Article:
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Vernon E. Jordan Jr.
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Full text of Saturday's White House response. The Starr report is also online.

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Key Player: Vernon E. Jordan Jr.

Full Coverage: Including More Post Stories

Friend's Efforts Are a Key Facet of Case

By Roberto Suro
Washington Post Staff Writer
Sunday, September 13, 1998; Page A29

On the evening of Dec. 19, 1997, Vernon E. Jordan Jr., the powerful Washington attorney, met alone with his close friend President Clinton in the White House residence for a ten-minute chat. The subject was Monica S. Lewinsky, who just that day had been subpoenaed in the Paula Jones lawsuit.

Jordan, who had met with Lewinsky that afternoon to help her find an attorney, told Clinton that she was "fascinated" by the president and curious to know whether Jordan expected him to stay married to Hillary Rodham Clinton after they left the White House. Clinton listened with "some amazement," Jordan recalled.

This meeting, along with several other encounters and dozens of phone calls, recounted in independent counsel Kenneth W. Starr's impeachment report to Congress, reveal in greater detail than ever before Jordan's key role in Clinton's damage control efforts after Lewinsky became enmeshed in the Jones sexual harassment suit against the president.

Jordan's efforts to secure legal counsel for Lewinsky and find her a job in New York were key elements in the original investigative mandate that allowed Starr to look into the Lewinsky matter and those efforts figure prominently in two of the 11 possible grounds for impeachment that Starr referred to the House of Representatives last week. In one charge, Clinton is alleged to have lied under oath about conversations with Jordan and in another, Clinton is accused of obstructing justice by enlisting Jordan to help Lewinsky find work in New York after she had been called as a potential witness in the Jones case.

On Jan. 6, Lewinsky consulted with Jordan about the precise wording of her affidavit in the Jones suit falsely swearing she had never had a sexual relationship with the president; she likened Jordan's approval to having the document "blessed" by Clinton. Half an hour later, the lawyer called the president.

Two days later, after signing the affidavit, the former White House intern had a disappointing interview with top executives at MacAndrews & Forbes Holdings Inc., the parent corporation of Revlon, one of the firms where Lewinsky was seeking employment with Jordan's help.

The Starr report reveals that after hearing from a crestfallen Lewinsky on Jan. 8, Jordan called the chairman and chief executive officer of MacAndrews, Ronald Perelman, "to make things happen," as Jordan testified. Perelman told investigators that in the 12 years Jordan had served on Revlon's board of directors, he could not recall Jordan ever calling to recommend anyone else for a job. Lewinsky eventually got a job offer from Revlon; it was withdrawn after the Starr investigation became public.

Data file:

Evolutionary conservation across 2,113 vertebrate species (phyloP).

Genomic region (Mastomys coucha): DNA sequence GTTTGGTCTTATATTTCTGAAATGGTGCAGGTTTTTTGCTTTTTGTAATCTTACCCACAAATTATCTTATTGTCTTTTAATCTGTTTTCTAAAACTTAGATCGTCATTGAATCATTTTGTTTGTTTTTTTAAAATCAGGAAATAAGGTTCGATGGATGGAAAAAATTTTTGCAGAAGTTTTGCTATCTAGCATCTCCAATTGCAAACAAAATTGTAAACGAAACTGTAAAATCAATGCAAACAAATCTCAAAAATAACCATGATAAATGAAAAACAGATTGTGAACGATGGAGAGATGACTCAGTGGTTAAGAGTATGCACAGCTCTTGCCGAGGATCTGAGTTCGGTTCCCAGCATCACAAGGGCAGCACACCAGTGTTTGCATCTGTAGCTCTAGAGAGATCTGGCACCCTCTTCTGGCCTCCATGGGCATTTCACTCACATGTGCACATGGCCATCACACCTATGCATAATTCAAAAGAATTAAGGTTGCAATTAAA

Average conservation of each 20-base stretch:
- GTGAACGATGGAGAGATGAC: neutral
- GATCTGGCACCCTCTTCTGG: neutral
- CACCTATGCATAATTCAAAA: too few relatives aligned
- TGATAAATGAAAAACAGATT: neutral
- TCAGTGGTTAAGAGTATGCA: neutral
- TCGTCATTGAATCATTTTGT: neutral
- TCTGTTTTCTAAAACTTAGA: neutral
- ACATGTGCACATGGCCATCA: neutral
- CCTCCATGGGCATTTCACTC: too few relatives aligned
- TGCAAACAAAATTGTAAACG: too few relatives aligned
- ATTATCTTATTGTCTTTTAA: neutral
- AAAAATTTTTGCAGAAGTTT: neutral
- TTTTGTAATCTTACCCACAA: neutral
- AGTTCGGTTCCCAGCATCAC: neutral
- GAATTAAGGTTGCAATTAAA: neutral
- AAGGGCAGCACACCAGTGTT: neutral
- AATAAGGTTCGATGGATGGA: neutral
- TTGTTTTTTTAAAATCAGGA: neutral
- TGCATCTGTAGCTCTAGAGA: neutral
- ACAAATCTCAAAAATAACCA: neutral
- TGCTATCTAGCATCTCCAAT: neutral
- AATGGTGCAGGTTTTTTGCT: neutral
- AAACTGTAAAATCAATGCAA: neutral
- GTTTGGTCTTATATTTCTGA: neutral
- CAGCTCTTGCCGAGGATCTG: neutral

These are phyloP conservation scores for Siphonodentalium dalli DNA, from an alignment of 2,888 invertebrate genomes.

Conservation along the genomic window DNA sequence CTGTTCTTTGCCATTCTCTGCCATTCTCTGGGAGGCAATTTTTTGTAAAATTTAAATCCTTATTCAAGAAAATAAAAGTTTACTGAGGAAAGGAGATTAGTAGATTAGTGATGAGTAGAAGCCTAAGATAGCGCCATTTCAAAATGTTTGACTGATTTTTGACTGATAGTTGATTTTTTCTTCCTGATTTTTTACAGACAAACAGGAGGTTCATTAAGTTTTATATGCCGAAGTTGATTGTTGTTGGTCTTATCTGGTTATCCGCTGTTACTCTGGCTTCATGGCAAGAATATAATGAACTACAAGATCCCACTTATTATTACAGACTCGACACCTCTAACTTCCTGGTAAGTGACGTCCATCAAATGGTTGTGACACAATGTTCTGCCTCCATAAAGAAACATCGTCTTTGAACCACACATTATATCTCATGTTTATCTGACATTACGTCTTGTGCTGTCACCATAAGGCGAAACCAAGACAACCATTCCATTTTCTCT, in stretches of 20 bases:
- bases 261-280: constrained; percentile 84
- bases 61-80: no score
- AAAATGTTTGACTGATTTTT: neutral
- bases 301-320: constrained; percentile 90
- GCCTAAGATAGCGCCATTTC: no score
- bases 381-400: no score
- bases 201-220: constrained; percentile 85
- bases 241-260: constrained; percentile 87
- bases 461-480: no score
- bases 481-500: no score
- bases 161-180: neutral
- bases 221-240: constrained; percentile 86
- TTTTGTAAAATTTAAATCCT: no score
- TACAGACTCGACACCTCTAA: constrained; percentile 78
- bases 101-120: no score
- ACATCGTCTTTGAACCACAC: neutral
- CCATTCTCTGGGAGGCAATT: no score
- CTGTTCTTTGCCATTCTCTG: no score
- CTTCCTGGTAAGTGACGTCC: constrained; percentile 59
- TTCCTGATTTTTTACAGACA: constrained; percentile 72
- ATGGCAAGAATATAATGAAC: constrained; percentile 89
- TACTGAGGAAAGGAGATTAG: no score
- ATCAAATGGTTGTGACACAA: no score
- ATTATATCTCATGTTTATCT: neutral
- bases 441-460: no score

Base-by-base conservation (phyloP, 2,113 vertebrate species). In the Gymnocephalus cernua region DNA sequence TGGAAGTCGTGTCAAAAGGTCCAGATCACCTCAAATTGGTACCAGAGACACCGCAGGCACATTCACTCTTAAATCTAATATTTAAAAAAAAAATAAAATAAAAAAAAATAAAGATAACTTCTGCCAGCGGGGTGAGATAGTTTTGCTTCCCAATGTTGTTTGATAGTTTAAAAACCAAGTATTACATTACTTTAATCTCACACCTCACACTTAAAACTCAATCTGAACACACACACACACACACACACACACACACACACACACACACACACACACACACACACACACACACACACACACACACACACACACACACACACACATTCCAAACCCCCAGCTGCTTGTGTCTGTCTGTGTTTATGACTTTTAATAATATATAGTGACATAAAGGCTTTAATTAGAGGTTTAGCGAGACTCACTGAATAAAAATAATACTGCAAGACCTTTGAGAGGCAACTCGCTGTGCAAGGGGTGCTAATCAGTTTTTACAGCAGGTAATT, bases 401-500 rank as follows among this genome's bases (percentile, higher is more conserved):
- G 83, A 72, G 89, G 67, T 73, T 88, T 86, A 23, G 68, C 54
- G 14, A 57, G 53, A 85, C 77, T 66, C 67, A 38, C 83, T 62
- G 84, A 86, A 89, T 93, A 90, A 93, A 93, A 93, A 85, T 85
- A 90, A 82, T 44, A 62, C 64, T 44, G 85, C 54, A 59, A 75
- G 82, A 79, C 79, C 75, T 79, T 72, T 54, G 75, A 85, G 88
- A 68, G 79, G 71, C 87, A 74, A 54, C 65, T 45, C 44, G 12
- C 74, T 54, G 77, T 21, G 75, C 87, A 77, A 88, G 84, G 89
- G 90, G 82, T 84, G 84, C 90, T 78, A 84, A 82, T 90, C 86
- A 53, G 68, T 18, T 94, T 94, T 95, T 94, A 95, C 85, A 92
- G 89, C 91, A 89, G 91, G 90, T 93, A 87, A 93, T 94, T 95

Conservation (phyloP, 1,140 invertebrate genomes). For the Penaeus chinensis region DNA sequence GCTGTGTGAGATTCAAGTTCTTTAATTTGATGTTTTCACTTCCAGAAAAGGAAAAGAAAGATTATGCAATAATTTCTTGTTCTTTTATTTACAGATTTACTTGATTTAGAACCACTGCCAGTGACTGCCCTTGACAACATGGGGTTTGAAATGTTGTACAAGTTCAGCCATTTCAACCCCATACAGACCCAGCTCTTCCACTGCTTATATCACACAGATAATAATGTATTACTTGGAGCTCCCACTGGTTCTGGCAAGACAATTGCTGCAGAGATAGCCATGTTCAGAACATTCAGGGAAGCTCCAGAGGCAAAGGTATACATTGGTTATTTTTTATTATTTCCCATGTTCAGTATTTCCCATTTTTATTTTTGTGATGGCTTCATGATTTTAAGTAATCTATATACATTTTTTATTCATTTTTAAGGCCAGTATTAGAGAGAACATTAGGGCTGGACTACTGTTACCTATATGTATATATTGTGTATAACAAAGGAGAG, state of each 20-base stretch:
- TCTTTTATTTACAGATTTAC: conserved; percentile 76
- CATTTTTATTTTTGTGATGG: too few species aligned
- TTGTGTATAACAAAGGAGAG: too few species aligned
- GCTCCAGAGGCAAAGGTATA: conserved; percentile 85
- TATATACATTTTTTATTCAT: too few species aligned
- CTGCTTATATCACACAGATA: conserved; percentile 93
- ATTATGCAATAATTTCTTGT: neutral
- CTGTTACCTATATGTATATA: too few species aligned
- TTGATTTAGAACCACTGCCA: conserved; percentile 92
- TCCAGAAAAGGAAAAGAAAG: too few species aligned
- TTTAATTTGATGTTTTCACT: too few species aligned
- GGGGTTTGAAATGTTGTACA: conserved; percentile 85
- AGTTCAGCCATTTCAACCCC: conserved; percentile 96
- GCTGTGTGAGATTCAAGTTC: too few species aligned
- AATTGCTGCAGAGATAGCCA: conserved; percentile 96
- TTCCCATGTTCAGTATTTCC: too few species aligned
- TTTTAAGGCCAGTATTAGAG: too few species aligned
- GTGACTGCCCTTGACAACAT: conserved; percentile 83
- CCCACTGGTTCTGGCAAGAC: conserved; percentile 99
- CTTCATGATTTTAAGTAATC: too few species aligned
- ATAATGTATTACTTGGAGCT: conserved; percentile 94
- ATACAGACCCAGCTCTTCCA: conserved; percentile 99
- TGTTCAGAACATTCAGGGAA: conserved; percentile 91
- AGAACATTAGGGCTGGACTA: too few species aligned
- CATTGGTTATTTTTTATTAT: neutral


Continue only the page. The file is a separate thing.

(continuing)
In its response to the Starr report yesterday, the White House labeled the allegation that the president perjured himself regarding Jordan "a fabrication" and said that there is no evidence that Clinton acted "corruptly" when he tried to help Lewinsky get a job.

Jordan has denied any wrongdoing in the Lewinsky matter. He has noted that on Dec. 19, he asked both Lewinsky and Clinton whether they had sexual relations and both responded there had been none.

But according to Lewinsky's testimony, she made her feelings toward Clinton so clear to Jordan that at one point, he said to her, "you're in love, that's what your problem is." When she denied that they were having sex, she said she assumed Jordan knew "with a wink and a nod that [she] was having a relationship with the president."

So, the Starr report said, when Jordan asked her about her how she intended to depict their relationship for the Jones lawyers, "she interpreted Mr. Jordan's questions as 'What are you going to say' rather than 'What are the [actual] answers . . . ?' "

The White House rebuttal notes that it was Lewinsky rather than Clinton who first suggested that the attorney might help her find work. That occurred in mid-October 1997 as the relationship between Clinton and Lewinsky was deteriorating, according to her testimony, because she had realized Clinton would never fulfill promises to bring her back to work at the White House.

During a late night argument over the telephone, Lewinsky a complained about her ruined life so much that "he got so mad at me, he must have turned purple," she testified. The next day, Oct. 11, 1997, during a conciliatory meeting at the White House, she suggested Jordan could help her find work and Clinton agreed.

According to the Starr report, Jordan did little to help Lewinsky until after the Jones lawyers had listed her as a potential witness in early December. That chronology, according to Starr, leads to the inference that the job assistance was intended by Clinton to help persuade her not to tell the truth about their relationship.

© Copyright 1998 The Washington Post Company

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